Oil & Gas (Petrochemical) Industry Analyzer
Some petrochemical applications require gas analysis for safe and efficient operation.
Oil and gas (petrochemical) is a wide-ranging industry encompassing many processes and applications. Some of these may be roughly grouped into basic categories such as exploration, extraction, production, processing, distribution, and transportation. Most applications in the petrochemical industry have something to do with monitoring mixtures of hydrocarbons, or hydrocarbons and other gases.
The processing of oil and gas carries with it potential hazards that can lead to catastrophic results without appropriate gas analysis. Vapor combustibility and possible presence of deadly gases may be critical factors requiring attention for the protection of individuals and assets.
Marine Vapor Recovery
For Nova equipment, one specific petrochemical application requiring gas analysis is marine vapor recovery monitoring. A variety of petrochemical products may be transported over waterways via powered or non-powered barges. Before cleaning the holds of the vessel, the spaces must first be de-gassed, or cleared of chemical vapors.
A vapor hose / line is connected between the marine vessel and the dock infrastructure. The hatches of the vessel are opened and the dock vacuum blower is activated. As the chemical fumes / hydrocarbon vapors are pulled out by the vacuum, replacement air is allowed in through the open hatches.
After extraction from the barge, natural gas is added to the incoming vapor stream. The natural gas acts as an enrichment gas to ensure that the air-fuel ratio is rich enough to be destroyed by combustion in the Vapor Combustion Unit (VCU).
These installations are normally part of the permanent dock infrastructure on ports that handle pertrochemical products. Depending on the situation, vapor management might also be handled by a mobile truck-based system that is temporarily coupled to the barge.
Marine Vapor Oxygen Analysis
One way to dynamically ensure that the proper gas mixture is obtained for the VCU is to monitor the oxygen (O2) in the stream just after the enrichment gas injection point. Based on the output of the O2 monitor, the enrichment gas is added at a continuous rate sufficient to ensure that the O2 stays below 14.5%. The measurement of O2 in this case is therefore in a background mixture of marine payload vapors, natural gas, and ambient air.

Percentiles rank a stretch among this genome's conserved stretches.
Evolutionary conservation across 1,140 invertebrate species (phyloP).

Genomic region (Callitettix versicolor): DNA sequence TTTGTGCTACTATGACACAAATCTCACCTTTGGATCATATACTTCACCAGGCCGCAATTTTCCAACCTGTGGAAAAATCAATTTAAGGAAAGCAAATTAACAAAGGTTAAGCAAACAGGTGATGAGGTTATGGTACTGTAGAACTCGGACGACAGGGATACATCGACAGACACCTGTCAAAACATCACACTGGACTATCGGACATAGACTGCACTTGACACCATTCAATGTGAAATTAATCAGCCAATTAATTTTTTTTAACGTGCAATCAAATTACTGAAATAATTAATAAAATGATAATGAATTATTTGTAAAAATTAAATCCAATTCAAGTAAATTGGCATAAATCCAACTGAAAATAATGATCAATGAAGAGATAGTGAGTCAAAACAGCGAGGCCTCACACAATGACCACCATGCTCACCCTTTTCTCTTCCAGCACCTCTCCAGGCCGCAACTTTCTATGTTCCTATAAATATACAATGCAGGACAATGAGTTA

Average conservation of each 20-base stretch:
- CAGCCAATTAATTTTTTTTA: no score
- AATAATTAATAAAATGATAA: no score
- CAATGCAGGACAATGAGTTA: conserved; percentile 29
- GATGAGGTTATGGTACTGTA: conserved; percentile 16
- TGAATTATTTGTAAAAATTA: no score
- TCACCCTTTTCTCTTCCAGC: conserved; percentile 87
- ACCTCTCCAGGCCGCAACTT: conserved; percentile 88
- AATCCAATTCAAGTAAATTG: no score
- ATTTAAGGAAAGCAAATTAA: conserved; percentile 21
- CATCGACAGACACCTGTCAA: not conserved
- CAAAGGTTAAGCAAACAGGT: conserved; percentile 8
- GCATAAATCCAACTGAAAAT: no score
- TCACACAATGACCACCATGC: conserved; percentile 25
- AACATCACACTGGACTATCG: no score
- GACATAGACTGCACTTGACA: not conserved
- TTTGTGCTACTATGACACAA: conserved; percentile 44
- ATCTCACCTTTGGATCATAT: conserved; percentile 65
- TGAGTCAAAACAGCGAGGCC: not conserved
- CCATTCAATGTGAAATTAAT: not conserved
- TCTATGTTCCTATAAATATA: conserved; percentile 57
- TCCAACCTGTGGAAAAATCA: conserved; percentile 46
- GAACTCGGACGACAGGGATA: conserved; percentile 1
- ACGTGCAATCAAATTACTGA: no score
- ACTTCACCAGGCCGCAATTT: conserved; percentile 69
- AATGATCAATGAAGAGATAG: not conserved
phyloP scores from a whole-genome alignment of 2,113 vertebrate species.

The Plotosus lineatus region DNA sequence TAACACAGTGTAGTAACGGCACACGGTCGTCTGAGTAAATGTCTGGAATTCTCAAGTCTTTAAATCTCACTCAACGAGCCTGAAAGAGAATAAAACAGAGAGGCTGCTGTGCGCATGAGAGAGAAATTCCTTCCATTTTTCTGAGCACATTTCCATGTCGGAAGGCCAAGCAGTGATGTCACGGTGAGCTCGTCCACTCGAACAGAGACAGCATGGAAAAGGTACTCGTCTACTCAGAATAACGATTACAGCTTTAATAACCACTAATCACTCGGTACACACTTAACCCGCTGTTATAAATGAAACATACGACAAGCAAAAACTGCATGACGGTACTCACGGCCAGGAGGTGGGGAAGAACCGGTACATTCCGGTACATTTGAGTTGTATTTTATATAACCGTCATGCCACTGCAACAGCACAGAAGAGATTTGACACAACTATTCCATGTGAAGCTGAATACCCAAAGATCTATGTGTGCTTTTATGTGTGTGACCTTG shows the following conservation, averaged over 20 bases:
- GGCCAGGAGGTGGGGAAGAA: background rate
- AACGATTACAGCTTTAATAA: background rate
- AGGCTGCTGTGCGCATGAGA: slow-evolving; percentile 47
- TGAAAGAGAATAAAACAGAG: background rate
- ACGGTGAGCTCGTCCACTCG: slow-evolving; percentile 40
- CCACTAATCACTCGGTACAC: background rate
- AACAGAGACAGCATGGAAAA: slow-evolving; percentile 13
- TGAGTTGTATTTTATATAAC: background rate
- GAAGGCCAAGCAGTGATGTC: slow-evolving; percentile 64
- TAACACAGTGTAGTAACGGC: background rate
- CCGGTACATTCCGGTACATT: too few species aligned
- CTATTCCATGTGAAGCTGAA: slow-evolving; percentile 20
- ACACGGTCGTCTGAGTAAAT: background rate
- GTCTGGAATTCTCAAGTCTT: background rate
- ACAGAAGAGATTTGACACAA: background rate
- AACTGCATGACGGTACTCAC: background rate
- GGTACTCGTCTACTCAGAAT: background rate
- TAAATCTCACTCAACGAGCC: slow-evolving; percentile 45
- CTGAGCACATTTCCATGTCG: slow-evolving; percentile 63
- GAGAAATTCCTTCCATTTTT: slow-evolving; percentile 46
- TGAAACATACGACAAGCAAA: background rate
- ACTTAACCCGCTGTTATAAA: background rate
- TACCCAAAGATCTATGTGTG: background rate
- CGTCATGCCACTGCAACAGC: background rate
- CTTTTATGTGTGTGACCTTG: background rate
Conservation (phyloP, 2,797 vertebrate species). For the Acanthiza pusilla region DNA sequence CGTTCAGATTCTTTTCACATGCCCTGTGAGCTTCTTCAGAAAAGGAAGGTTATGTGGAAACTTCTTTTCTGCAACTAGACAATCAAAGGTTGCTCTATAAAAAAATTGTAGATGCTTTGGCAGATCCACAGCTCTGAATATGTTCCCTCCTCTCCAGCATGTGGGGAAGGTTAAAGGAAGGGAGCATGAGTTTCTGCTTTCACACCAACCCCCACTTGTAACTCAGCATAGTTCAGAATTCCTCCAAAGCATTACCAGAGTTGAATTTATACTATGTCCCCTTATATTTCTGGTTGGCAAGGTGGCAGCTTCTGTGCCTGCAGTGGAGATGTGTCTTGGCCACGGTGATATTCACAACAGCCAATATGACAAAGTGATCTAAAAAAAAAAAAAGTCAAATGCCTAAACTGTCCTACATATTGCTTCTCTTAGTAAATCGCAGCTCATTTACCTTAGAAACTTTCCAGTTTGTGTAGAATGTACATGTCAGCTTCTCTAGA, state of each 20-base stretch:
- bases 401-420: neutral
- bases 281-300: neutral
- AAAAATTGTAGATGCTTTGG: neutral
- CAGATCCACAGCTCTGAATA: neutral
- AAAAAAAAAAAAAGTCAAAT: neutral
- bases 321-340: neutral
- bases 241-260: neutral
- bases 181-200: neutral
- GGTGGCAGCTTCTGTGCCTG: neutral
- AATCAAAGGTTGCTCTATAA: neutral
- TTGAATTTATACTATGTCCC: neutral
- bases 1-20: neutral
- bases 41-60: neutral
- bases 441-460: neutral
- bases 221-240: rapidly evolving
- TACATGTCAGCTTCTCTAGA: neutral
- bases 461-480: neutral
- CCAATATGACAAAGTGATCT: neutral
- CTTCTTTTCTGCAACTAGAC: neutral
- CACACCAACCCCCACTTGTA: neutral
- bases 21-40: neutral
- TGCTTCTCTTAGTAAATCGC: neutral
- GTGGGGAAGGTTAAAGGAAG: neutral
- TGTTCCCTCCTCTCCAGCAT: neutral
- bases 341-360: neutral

The relative importance of the O2 measurement in this situation is high enough to warrant some type of redundant measurement. This allows validation of the O2 reading and also provides a back-up O2 measurement if one monitor system fails for some reason. Integrating two O2 sensors in the same sample path of one monitor is good. But integrating two complete and separate O2 monitor systems ensures maximum redundancy.
Further assuring O2 reading reliability is the capability to have the O2 analyzers automatically calibrate themselves on a pre-scheduled basis. Intelligent auto-calibration scheduling ensures that at least one analyzer is always on line even when the other is briefly off-line during calibration.
One additional requirement of this application frequently has to do with the hazard classification of the area in which the O2 analyzers are to be installed. In the projects we have been involved with, the area is usually designated as Class 1 Division 2.
The Nova solution as designed for this application consists of a dual-cabinet system with complete redundancy. The only common article is the hazardous area cabinet purge system that is shared between the two cabinets via connecting conduits. For cabinet temperature management, an optional heater / cooler can also be added and shared between cabinets. When adding cabinet temperature management in hazardous-rated areas, it is important to also consider the hazard rating suitability of these components, as they usually interface with the ambient environment as a function of their operation.
A built-in sample pump and condensate collector in each cabinet ensures that a steady and sufficiently dry sample is delivered to the O2 sensors. A Low Flow alarm will report a low flow error condition before, within, and after the analyzer. The Nova ‘Smart Control’ system in the analyzer allows programmable auto-calibration, diagnostic alarms, factory default restore point, and other features.
The analyzer may be located near the docks and perhaps away from the routine patrol of instrument technicians. It may also be connected to a PLC system that monitors the entire dock works. For these reasons, the Nova solution is available with a remote calibration relay contact that allows the technicians to initiate analyzer calibration from the control room or PLC whenever they wish, without having to physically travel to the analyzer cabinets.
If you have a vapor recovery application that requires continuous redundant O2 measurement, talk to Nova about a solution.